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I have actually downloaded the trial version already. However, I'm looking for a diamond only for one special occasion, so I don't think it would make sense for me to buy it. Don't get me wrong, I don't underestimate how much knowledge and research went into it, and it's certainly worth the price.

By the way, the HCA website was extremely helpful to me. I'm waiting for my Idealscope to arrive...

Scotch, does that formula allow for varying crown heights and pavilion depths? I mean, for a 60% total depth stone you could have cr.ht./pv.dp. rations such as 14%/43% or 8%/49%.

Are you able to figure out what the particular crown height - pavilion depth is for particular stones?

Rich you are really going to need to buy DiamCalc.

The answer to your question is all there and takes a few seconds to calculate - the really deep pavilion stone weighs 4%less. I bet you would have thought diferently - I would have.

Yeah, the DiamondCalc is on my list. I was talking to Leonid about it.

It seems like it might be a good tool in my appraisal reports. What do you think? Show the "theoretical" light performance of a client's diamond, along with how it compares to a "scale" of light return "theoretical" photos from various other cut quality grades.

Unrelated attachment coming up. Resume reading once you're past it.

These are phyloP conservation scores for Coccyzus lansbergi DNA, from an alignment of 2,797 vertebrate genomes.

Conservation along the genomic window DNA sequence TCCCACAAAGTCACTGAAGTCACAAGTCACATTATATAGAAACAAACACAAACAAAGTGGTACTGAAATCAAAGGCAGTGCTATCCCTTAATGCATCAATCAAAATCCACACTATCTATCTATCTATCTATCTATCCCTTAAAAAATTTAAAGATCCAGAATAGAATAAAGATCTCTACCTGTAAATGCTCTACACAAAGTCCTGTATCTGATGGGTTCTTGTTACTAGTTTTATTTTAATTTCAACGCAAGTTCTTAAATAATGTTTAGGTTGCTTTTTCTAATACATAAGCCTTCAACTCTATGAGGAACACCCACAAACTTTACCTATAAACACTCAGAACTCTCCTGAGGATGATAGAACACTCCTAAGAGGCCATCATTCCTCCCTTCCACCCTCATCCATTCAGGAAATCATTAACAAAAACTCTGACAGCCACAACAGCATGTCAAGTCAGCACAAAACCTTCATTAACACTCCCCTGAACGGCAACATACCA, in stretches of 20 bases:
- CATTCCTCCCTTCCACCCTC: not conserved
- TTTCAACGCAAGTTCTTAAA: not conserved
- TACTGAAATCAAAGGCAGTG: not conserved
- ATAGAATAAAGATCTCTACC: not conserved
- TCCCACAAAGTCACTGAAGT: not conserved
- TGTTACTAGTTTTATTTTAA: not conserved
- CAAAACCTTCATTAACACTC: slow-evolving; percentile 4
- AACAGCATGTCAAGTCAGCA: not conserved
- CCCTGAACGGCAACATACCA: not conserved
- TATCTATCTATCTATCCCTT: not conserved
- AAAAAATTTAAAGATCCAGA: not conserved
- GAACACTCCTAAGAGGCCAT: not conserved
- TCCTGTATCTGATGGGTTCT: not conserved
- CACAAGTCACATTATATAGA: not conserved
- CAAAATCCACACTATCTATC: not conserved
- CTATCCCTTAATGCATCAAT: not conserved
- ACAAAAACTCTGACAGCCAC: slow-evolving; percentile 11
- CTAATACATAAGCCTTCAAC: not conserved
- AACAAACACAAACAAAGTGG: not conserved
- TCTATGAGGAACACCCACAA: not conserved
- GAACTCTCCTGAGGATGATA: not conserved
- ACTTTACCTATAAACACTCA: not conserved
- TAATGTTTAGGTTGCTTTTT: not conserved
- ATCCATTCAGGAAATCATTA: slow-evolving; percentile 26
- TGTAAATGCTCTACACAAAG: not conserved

Also, let me know when you get the light box on the market for your IdealScope. Will it aid in taking photos of the IdealScope image?

*** Hi Webmaster, how do I type plus and minus signs in here??? ***

Rich, here is the complete formula:

(1) (Pi/4*(1/3*D^2*pl plus cb/3*(t^2 plus t*D plus D^2) plus D^2*gb)*0.00351g/mm^3)/(0.2ct/g) = W
(2) pl plus cb plus gb = H

I've adapted the Notation from DiamCalc:

D = (average) diameter
H = Height (total depth)
pl = pavillion height measured at lower facets
gb = girdle width measured at bezel facets
cb = crown height measured at bezel facets
t = table
(all in mm units)
W = weight in carats
Pi = 3.14159265359...

You can put formula (1) in a spreadsheet, and using (2) to replace pl by (H minus cb minus gb) you can solve (1) for cb, or you can replace cb by an expression containing pl you can solve for pl (using excel solver, if you like). The formula works only if you have no culet, if there is a noticable culet, you would have to replace the term 1/3*D^2*pl by a volume formula for a truncated cone, similar to the second term in (1).

Leonid, I did get your email, and downloaded the sample DiamondCalc program with the marquise. Does buying the program just involve getting a registration number from you that "unlocks" the program?